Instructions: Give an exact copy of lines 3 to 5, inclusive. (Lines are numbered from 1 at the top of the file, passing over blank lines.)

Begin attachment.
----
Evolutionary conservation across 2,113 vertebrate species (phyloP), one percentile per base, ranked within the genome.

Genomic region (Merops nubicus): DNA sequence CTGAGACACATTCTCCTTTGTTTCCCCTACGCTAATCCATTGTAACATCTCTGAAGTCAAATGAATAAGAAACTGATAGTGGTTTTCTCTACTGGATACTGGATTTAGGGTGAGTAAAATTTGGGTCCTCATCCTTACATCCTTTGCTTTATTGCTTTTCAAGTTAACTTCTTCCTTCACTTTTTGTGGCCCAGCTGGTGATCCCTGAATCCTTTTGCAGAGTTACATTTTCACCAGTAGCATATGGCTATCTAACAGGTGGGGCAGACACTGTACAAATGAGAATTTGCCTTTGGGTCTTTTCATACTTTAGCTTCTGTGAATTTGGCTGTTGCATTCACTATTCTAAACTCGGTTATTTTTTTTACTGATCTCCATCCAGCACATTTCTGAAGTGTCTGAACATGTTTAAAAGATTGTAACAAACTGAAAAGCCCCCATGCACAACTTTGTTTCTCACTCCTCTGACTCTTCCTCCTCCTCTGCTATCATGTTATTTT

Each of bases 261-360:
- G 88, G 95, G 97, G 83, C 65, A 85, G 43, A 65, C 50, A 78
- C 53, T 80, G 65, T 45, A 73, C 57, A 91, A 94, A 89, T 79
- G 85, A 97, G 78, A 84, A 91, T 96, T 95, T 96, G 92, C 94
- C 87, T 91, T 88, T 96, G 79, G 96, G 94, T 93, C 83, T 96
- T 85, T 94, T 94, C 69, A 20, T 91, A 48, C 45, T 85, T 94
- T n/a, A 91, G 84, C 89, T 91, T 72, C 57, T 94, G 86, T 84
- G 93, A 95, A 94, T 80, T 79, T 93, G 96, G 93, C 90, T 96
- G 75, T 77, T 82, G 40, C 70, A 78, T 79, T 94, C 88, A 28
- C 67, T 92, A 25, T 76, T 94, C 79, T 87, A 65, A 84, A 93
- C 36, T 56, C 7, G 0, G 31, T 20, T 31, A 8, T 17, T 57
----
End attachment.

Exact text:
Each of bases 261-360:
- G 88, G 95, G 97, G 83, C 65, A 85, G 43, A 65, C 50, A 78
- C 53, T 80, G 65, T 45, A 73, C 57, A 91, A 94, A 89, T 79